Genius Hour empowers students to take charge of their own learning


Submitted photo

Fourth-grader Kayli Grizzell with her grandfather, Pat Grizzell.


Kayli Grizzell designed buttons in the MakerSpace at school to show support for the American Heart Association.


DOBSON — At Copeland Elementary, Genius Hour empowers students to be in charge of their own learning by choosing topics to research that hold personal interest to them. After choosing a topic they want to learn more about, students use the library media center and makerspace at school to research and develop their project. Genius Hour projects are completely student driven. Some of the research topics Copeland students have selected for Genius Hour this year include: medicine from plants, how to create digital animations, the human brain, the harmful effects of smoking, hurricanes, space exploration, coding, and robotics.

Copeland Elementary fourth-grader Kayli Grizzell knew she wanted to study heart disease for her Genius Hour project because she saw first hand how heart disease has affected her family. Kayli was thinking about her grandfather, Pat Grizzell, who at the time, was in the hospital with heart problems when she chose her topic. She wanted to learn more about heart disease, heart health and ways to help people with heart disease. In her research about heart disease and the American Heart Association, Kayli learned that about 610,000 people in the United States die of heart disease every year. She also learned that the American Heart Association works to support research for the prevention of heart disease, care for patients with heart disease and education to promote healthy living.

Sadly, while Kayli was still in the research phase of her project, her grandfather passed away after struggling many years with heart problems. He had had a pacemaker/defibrillator implant that was put in a few years ago but unfortunately it just wasn’t able to help him any more. Heartbroken, Kayli became even more passionate about her project on heart disease

With February being National Heart Month, Kayli decided to collect donations for the American Heart Association. She set up collection boxes in the library media center, the school office and at the school PTO dance. She made a video segment for the school news show about heart disease and advertised the donation drive. She designed buttons using the button maker in the school makerspace to spread word about her project and to remind people to donate. She presented buttons to school staff who wore them proudly. Decorated in red and pink hearts, the buttons bore the message, “I support The American Heart Association.”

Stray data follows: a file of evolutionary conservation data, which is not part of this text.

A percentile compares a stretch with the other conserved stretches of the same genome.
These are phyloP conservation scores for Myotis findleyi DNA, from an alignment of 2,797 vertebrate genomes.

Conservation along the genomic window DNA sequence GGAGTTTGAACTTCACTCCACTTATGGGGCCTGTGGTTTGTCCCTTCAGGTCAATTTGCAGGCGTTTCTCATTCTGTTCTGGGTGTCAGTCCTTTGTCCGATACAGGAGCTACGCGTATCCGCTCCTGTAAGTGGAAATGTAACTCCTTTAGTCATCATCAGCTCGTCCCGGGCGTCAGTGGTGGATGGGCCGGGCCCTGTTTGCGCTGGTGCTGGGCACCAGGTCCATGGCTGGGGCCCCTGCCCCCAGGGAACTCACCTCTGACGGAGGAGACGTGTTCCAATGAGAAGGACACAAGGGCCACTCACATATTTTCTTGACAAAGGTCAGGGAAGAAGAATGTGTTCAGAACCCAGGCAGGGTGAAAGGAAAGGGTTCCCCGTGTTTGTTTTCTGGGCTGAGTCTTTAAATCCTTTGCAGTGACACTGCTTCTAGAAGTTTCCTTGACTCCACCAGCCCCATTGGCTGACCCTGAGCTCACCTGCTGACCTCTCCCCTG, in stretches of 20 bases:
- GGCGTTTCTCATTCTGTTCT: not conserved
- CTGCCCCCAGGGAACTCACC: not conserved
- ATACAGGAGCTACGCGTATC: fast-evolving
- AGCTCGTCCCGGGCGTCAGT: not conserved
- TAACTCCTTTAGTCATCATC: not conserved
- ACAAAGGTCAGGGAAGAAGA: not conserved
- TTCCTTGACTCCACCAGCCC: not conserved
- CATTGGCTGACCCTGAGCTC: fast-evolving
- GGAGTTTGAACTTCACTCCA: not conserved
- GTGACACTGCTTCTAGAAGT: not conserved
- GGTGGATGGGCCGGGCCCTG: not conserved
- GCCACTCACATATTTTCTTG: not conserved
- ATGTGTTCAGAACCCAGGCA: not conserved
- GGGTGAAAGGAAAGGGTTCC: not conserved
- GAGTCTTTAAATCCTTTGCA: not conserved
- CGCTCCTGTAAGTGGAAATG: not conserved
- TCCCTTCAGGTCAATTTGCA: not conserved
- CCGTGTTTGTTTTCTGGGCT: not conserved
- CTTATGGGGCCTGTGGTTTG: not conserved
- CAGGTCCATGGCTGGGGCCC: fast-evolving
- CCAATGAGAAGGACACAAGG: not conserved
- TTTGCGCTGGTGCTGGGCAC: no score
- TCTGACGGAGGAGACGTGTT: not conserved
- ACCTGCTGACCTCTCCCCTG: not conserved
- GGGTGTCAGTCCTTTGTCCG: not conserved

After just one week of collecting donations, Kayli had raised more than $21 for her cause. This led her to an idea that would allow her to make an even bigger difference in the fight against heart disease.

Kayli decided to extend her Genius Hour project beyond her school. She and her mom, Heather Grizzell, used the power of social media to create a Go Fund Me page online to raise even more money for the American Heart Association. Kayli continues to collect donations in honor of her grandfather. Her Go Fund Me page can be accessed at https://www.gofundme.com/h8ngccfr.

Kayli wants supporters to know, “The American Heart Association will use the money to research heart disease, educate and help people. I miss my Papa and I will be so appreciative of any donation you can give to help others who have problems like he had. Please donate and help save lives!”

Kayli’s project on heart disease is just one example of the many ways Genius Hour empowers students to take charge of their own learning. Through student driven research projects like this, students build confidence and skills needed to become lifelong learners. By sharing their projects beyond the school they become global citizens who give back to society.

Fourth-grader Kayli Grizzell with her grandfather, Pat Grizzell.
http://elkintribune.com/wp-content/uploads/2016/02/web1_8898363_1454779076.6897.jpgFourth-grader Kayli Grizzell with her grandfather, Pat Grizzell.

Kayli Grizzell designed buttons in the MakerSpace at school to show support for the American Heart Association.
http://elkintribune.com/wp-content/uploads/2016/02/web1_Kayli.jpgKayli Grizzell designed buttons in the MakerSpace at school to show support for the American Heart Association.
Submitted photo
Elkin Tribune
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